The rubbery, fleshy chicken was dead and cold under my soft fingertips. I hated touching it. I hated submitting to it. I hated sprinkling salt into the cavity like a deranged chicken gynecologist.

There’s this cool trick though, where you slice in between the chicken thigh and breast and the leg splays out. Later, you’ll slice into that space to check if the chicken is done. Really, a cool trick.

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Photo by Alex Lau

Just a little slicey-slice through the skin that connects the leg and the breast.

Once the whole bird is covered in salt, into the cast iron she went, tits up, with the lemons and garlic face down. The melted butter goes all over, and I had to touch the rubbery dead flesh yet again.

425°, 45 minutes.

At this point, I needed to check to see if she was done. Ready for the ball, Cinderella? Thought you were a kitchen wench and now you’re a princess, did ya? Well look who’s roasting chickens now!!! Still not sure how I ended out on top here.

Christ almighty it was HEAVY. I hated how heavy it was and how much this continued to remind me of my weak biceps, my inability to command a room full of people with my booming voice. My memoir is going to be called The Feminine Critique and it’ll be a blueprint of my failings. The chicken though, was golden brown beautiful. She’d made it.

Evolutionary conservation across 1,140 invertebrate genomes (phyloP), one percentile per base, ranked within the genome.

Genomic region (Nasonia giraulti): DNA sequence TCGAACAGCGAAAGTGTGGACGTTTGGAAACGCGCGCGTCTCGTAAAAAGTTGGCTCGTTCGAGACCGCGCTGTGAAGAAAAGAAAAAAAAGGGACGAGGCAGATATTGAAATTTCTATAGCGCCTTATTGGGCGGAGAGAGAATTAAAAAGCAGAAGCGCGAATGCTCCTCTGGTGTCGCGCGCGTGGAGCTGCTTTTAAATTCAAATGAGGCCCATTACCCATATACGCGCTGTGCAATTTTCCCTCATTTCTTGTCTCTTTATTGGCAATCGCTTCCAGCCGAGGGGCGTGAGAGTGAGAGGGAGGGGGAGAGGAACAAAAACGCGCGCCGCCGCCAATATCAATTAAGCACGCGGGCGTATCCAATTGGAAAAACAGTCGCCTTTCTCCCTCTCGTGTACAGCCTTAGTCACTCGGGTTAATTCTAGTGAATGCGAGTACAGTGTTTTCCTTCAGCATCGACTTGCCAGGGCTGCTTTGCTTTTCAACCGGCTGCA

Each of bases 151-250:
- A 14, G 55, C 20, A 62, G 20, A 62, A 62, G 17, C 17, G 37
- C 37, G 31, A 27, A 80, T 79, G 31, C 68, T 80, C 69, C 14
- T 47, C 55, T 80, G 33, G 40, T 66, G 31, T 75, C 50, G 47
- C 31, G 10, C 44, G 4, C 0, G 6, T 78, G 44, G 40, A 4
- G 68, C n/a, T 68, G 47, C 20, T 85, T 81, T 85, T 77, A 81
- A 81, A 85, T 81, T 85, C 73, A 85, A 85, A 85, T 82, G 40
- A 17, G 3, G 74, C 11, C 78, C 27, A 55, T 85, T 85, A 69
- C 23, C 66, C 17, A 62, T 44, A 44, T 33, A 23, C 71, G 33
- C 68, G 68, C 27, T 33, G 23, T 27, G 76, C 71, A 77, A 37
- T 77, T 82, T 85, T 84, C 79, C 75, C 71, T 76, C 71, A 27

I sliced into that weird leg part yet again and the juices ran clean, bloodless, I was pretty sure of it. There was a lot of butter and chicken fat swimming around. Random stabbings with a Thermapen over the body gave me a range of numbers over 160°, so if anything, I’d overcooked it. $16 wasted, maybe. A life, wasted. Maybe two. But after a 15 minute rest, in which I fainted onto a chaise couch out of boredom and my weary disposition, I tore into the chicken and found her perfect. The once cold and postmortem flesh was now crispy and potato chippy.

First, I ate the chicken butt in one happy bite. Then I took my knife to the breast and attempted to carve it like I’d seen on YouTube but ended up with a Lizzie Borden hack job. The stuff inside was plump and juicy. Decidedly not overcooked. The lemon and garlic created an inadvertent pan sauce. I’d squeeze a piece of soft, roasted garlic out of its papery shell and eat it with a bite of chicken. I’d stop, sigh, and look out the window, thinking about cigarettes and lottery tickets and life’s lost opportunities. I think roast chicken is this antiquated metaphor for crossing some Serious Home Cook boundary, into the domestic zone. The ability to provide for one’s self, as well as for others. I did the damn thing. And it was delicious! But I’m still the same ol’ me.

How rewarding.

Get the recipe:



Chicken Under a Brick

While chicken is cooking, place anchovy, garlic, and 1 tsp. salt in a mortar and use pestle to pound to a paste, about 1 minute. Add parsley and continue to pound until completely pulverized, about 2 minutes. (Alternately, grate garlic and finely chop anchovy and parsley, then mix together in a medium bowl.) Mix in oil, vinegar, mustard, and red pepper flakes with pestle, then add scallions. Taste and season with more salt, if needed.